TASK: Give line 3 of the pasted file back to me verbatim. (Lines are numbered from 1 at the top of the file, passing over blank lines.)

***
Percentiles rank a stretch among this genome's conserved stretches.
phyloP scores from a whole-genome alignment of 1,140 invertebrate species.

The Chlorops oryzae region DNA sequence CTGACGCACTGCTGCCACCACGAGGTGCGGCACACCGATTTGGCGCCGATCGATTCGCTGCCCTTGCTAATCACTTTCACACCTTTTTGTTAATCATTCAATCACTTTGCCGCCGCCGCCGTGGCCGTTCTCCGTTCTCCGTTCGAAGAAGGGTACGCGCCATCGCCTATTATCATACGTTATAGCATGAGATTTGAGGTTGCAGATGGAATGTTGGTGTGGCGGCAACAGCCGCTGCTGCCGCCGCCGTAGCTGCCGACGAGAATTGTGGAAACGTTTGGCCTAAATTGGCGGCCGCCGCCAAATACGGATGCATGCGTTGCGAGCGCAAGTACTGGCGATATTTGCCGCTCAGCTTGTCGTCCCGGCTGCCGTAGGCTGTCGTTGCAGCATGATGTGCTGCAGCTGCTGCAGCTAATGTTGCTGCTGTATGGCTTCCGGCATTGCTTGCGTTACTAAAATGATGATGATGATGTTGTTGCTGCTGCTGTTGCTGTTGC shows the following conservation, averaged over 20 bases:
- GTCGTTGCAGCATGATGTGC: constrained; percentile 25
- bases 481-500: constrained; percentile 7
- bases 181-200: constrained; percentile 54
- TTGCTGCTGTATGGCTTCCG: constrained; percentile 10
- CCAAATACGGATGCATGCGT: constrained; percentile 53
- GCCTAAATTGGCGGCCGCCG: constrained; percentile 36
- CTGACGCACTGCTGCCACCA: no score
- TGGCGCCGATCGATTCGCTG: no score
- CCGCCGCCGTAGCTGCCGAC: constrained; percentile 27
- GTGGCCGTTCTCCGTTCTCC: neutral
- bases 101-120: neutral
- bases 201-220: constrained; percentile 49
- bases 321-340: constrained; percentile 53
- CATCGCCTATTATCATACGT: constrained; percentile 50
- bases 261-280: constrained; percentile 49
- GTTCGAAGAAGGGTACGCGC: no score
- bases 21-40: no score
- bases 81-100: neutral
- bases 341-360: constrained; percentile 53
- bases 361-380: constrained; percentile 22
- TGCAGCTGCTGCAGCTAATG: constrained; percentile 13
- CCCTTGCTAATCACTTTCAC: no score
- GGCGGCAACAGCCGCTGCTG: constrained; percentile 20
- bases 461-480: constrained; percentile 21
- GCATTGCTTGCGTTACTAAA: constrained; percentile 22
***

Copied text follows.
The Chlorops oryzae region DNA sequence CTGACGCACTGCTGCCACCACGAGGTGCGGCACACCGATTTGGCGCCGATCGATTCGCTGCCCTTGCTAATCACTTTCACACCTTTTTGTTAATCATTCAATCACTTTGCCGCCGCCGCCGTGGCCGTTCTCCGTTCTCCGTTCGAAGAAGGGTACGCGCCATCGCCTATTATCATACGTTATAGCATGAGATTTGAGGTTGCAGATGGAATGTTGGTGTGGCGGCAACAGCCGCTGCTGCCGCCGCCGTAGCTGCCGACGAGAATTGTGGAAACGTTTGGCCTAAATTGGCGGCCGCCGCCAAATACGGATGCATGCGTTGCGAGCGCAAGTACTGGCGATATTTGCCGCTCAGCTTGTCGTCCCGGCTGCCGTAGGCTGTCGTTGCAGCATGATGTGCTGCAGCTGCTGCAGCTAATGTTGCTGCTGTATGGCTTCCGGCATTGCTTGCGTTACTAAAATGATGATGATGATGTTGTTGCTGCTGCTGTTGCTGTTGC shows the following conservation, averaged over 20 bases: